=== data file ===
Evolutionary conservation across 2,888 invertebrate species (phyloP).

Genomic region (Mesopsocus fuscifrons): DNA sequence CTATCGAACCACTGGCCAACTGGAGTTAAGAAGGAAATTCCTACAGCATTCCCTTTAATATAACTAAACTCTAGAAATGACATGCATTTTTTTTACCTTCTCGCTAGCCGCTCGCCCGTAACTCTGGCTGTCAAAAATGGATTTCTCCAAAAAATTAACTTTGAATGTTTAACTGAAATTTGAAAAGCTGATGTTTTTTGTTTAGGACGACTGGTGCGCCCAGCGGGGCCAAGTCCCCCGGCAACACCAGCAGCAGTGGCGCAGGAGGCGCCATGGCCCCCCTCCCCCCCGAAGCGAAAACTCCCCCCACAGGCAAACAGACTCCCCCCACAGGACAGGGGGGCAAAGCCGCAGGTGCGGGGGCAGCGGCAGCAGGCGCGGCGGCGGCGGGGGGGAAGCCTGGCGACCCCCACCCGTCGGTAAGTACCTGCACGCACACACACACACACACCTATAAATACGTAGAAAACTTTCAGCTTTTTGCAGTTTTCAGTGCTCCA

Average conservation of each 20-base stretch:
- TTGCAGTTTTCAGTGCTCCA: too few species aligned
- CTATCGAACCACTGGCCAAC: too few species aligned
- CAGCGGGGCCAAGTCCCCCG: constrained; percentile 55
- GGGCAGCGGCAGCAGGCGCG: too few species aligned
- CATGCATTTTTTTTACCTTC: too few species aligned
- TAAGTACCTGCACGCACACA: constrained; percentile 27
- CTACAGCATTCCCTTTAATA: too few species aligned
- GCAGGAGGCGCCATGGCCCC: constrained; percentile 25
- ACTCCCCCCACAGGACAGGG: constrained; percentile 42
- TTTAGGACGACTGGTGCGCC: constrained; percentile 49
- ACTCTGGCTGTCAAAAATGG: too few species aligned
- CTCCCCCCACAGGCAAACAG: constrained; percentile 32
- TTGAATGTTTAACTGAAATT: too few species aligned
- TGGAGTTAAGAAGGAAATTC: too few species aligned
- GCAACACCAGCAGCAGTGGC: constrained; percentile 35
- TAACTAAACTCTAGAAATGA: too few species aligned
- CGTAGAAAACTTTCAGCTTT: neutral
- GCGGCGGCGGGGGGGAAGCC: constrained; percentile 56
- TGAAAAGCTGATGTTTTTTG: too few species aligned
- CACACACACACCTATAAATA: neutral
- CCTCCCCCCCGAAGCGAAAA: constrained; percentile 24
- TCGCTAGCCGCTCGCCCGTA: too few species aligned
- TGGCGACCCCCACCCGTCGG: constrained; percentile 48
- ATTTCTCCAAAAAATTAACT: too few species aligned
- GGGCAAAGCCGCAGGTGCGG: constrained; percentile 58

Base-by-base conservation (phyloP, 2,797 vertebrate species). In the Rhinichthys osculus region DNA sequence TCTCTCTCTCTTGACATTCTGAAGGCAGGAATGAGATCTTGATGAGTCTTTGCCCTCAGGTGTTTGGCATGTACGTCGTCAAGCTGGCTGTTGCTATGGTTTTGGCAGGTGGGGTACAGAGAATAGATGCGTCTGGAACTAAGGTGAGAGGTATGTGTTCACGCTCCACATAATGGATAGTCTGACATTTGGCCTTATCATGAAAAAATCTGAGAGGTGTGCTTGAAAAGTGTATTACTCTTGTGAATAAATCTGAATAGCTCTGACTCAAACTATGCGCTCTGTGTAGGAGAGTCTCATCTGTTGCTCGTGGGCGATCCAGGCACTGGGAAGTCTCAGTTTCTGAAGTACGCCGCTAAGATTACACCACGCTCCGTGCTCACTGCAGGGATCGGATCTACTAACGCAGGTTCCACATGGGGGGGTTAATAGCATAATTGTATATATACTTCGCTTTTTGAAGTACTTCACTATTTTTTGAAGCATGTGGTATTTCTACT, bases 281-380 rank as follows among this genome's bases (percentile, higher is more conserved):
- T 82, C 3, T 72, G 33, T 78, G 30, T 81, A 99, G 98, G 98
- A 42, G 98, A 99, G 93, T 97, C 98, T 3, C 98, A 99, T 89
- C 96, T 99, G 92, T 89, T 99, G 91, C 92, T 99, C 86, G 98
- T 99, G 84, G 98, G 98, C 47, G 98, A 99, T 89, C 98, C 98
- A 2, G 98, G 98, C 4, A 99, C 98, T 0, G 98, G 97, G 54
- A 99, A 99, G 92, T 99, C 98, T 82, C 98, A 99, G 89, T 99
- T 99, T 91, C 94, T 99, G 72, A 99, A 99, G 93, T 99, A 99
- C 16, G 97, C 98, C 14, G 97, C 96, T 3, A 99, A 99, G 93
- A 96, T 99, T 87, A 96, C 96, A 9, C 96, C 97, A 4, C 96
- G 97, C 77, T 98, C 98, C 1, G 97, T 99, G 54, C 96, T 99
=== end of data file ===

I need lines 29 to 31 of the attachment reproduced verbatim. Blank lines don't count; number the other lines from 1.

Base-by-base conservation (phyloP, 2,797 vertebrate species). In the Rhinichthys osculus region DNA sequence TCTCTCTCTCTTGACATTCTGAAGGCAGGAATGAGATCTTGATGAGTCTTTGCCCTCAGGTGTTTGGCATGTACGTCGTCAAGCTGGCTGTTGCTATGGTTTTGGCAGGTGGGGTACAGAGAATAGATGCGTCTGGAACTAAGGTGAGAGGTATGTGTTCACGCTCCACATAATGGATAGTCTGACATTTGGCCTTATCATGAAAAAATCTGAGAGGTGTGCTTGAAAAGTGTATTACTCTTGTGAATAAATCTGAATAGCTCTGACTCAAACTATGCGCTCTGTGTAGGAGAGTCTCATCTGTTGCTCGTGGGCGATCCAGGCACTGGGAAGTCTCAGTTTCTGAAGTACGCCGCTAAGATTACACCACGCTCCGTGCTCACTGCAGGGATCGGATCTACTAACGCAGGTTCCACATGGGGGGGTTAATAGCATAATTGTATATATACTTCGCTTTTTGAAGTACTTCACTATTTTTTGAAGCATGTGGTATTTCTACT, bases 281-380 rank as follows among this genome's bases (percentile, higher is more conserved):
- T 82, C 3, T 72, G 33, T 78, G 30, T 81, A 99, G 98, G 98
- A 42, G 98, A 99, G 93, T 97, C 98, T 3, C 98, A 99, T 89